By Tristan Leach
When I was in high school, I had a history teacher named Ms. Combs. Known affectionately as “Mama Combsie” by her students, Mama was the person to go to. She was a safe space, and she was committed to teaching all history. She taught us true history, disregarding the out-of-date textbook.
In her quest to teach all history, Mama also taught us LGBTQ history. As a lesbian, this was one of my greatest educational experiences. Here was a teacher who thought of us as important: our history mattered. She taught me that my sexuality was valid, important and beautiful. She encouraged me to talk about myself and my community.
Three years later, I am sitting on my bed in my dorm. My TikTok is filled with videos about Florida’s Parental Rights in Education act, dubbed the “Don’t Say Gay” bill by critics: a bill that prohibits the discussion of sexual orientation or gender identity in kindergarten through third grade classrooms in the state. Video after video expresses the genuine fear and disgust that students, staff and parents have as this bill advances further into law. I am sitting on my bed wondering how we got here.
My LGBTQ peers and I sit together and all we can talk about is this bill ‒ a bill that erases us, erases our elders and now works to quiet the next generation.
Growing up in the United States education system meant getting a very idealistic view of our history. We were taught that the Native Americans welcomed the Pilgrims when in reality they were subjected to mass brutality by the settlers. We were taught that slavery ended hundreds of years ago, but its legacy lingers on to this day. And now we may add LGBTQ history to the list.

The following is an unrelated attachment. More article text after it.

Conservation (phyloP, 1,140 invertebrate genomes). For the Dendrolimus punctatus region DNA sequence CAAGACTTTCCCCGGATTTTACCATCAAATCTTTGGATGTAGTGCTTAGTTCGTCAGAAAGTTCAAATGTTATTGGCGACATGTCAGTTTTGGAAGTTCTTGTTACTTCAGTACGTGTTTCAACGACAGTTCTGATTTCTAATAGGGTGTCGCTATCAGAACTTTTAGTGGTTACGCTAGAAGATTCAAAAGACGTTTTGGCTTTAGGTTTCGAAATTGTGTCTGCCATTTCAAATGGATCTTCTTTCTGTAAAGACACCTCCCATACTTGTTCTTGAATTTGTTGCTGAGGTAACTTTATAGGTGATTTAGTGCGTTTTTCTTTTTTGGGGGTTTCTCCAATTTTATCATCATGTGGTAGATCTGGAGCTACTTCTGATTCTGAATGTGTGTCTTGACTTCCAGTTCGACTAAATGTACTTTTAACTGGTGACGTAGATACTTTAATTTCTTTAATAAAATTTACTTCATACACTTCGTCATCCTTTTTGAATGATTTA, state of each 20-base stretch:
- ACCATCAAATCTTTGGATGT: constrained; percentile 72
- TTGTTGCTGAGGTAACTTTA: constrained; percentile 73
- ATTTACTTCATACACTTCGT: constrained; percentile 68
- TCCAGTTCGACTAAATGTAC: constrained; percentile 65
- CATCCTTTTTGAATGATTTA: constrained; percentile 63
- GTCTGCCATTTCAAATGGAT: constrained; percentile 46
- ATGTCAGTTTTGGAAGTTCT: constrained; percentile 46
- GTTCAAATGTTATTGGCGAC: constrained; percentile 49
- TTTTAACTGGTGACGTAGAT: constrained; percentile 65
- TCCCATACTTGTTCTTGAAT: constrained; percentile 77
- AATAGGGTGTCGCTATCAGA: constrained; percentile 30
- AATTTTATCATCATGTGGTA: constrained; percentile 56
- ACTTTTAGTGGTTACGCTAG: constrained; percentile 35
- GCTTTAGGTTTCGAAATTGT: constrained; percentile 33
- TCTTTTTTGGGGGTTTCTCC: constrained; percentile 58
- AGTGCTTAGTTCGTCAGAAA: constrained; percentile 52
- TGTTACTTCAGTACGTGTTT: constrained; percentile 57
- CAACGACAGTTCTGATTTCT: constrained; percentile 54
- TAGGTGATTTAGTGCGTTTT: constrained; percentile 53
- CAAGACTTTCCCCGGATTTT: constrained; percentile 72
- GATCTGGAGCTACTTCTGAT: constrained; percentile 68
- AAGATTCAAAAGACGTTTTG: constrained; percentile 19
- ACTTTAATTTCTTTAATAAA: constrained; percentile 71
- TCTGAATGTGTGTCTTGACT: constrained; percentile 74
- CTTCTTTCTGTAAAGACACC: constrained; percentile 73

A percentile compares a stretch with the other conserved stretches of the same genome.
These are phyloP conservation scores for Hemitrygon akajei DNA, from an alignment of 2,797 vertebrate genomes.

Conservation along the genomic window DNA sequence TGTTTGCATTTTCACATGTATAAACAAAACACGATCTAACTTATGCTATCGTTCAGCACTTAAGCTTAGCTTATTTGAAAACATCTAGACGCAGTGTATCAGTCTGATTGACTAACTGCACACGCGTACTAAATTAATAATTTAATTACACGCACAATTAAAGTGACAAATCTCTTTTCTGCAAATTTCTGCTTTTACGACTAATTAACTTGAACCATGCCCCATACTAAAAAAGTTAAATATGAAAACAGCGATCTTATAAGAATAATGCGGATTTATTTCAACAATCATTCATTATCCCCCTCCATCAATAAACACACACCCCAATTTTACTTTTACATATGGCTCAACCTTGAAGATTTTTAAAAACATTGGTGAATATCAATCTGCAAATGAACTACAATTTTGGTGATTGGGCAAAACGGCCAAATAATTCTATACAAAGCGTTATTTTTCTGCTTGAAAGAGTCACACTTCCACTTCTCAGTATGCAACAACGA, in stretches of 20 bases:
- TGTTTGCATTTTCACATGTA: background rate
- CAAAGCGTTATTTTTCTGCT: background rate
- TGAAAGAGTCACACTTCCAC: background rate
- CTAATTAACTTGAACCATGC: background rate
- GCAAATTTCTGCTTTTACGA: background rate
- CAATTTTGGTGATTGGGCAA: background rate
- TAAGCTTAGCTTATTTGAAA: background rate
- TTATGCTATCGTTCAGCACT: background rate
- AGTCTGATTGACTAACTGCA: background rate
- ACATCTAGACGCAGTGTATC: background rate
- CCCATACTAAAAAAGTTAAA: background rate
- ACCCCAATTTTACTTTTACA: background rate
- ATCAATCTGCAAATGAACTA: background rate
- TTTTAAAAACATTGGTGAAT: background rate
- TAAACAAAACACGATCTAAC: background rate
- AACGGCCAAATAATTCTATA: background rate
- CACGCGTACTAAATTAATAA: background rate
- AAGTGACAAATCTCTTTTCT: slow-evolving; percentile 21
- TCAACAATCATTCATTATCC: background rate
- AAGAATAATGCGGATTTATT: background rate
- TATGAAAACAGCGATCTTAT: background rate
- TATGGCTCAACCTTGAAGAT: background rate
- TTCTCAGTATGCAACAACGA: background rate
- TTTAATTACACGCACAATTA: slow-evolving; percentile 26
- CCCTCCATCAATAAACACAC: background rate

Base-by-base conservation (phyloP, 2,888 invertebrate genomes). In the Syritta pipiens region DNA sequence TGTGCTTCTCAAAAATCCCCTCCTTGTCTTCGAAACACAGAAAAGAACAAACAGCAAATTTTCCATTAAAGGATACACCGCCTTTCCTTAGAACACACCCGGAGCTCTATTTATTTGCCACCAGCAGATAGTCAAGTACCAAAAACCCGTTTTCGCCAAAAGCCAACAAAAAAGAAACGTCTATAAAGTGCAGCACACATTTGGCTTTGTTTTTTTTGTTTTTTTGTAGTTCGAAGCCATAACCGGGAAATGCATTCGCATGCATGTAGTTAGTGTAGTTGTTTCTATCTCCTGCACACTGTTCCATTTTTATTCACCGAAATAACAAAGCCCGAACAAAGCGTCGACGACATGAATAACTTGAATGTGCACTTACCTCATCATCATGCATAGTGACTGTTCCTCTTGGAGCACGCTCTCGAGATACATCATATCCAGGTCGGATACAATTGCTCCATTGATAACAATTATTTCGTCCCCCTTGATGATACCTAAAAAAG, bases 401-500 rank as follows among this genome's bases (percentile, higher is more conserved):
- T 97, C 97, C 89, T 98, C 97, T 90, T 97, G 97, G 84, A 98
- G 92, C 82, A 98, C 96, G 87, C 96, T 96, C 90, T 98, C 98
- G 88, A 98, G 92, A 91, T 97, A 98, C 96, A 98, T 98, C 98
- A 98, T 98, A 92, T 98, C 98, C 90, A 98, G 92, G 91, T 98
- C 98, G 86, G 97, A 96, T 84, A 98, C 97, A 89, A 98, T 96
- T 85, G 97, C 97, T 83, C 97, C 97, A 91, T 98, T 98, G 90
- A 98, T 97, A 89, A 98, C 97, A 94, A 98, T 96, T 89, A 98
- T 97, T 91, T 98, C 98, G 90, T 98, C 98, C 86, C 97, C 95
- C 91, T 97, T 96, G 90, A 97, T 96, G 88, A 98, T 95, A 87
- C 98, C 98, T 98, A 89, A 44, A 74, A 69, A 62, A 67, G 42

You may be reading this and thinking history isn’t talked about in this bill. It is though. When we allow for the erasure of entire groups, their history goes with them. By keeping children from talking about who they are and how they want to express themselves, we invalidate the human truth.
I’ve heard every argument in the book. “You’re shoving sexuality down my child’s throat,” or “You’re influencing my child.” Children are impressionable and will repeat what they hear. If we repeat hate for a community of people, the children who hear it will repeat it. Children listen, and if they hear hate, they will say hate.
The kids who are a part of Generation Alpha, the youngest generation, are growing up and discovering themselves. Their schools should be supporting them, providing resources that support their sexuality and gender identity. Banning speech about identity and orientation won’t stop kids from being themselves. It only leaves them in the dark longer about an entire community that they may be a part of.
As of March 8, the act has been passed by Florida’s state senate. I am afraid; sure, it is one bill today, but it may be 10 tomorrow. In Texas, government officials have started investigating parents of transgender children. Officials in Texas believe that by parents allowing their kids to have gender-affirming surgery and care, they are abusing their children.
We are a community who have worked through every hardship. When people try to silence us, we make even more noise. There will always be LGBTQ people. Since the beginning of time, we have existed. We, as a nation that is built on the idea of freedom, must work together to protect our transgender kids, our gay kids, our nonbinary kids, our asexual kids ‒ the list goes on and on.
As I write this I think about Mama Combsie, about how her talking about the community made me feel safe, comfortable and cared for. My hope for this generation is that they get to be themselves, that they are enabled to express their sexuality and gender identity. I hope one day it will be okay to say gay again.
sophomore journalism major and The Rider News features and entertainment co-editor
Originally printed in the 3/23/22 issue.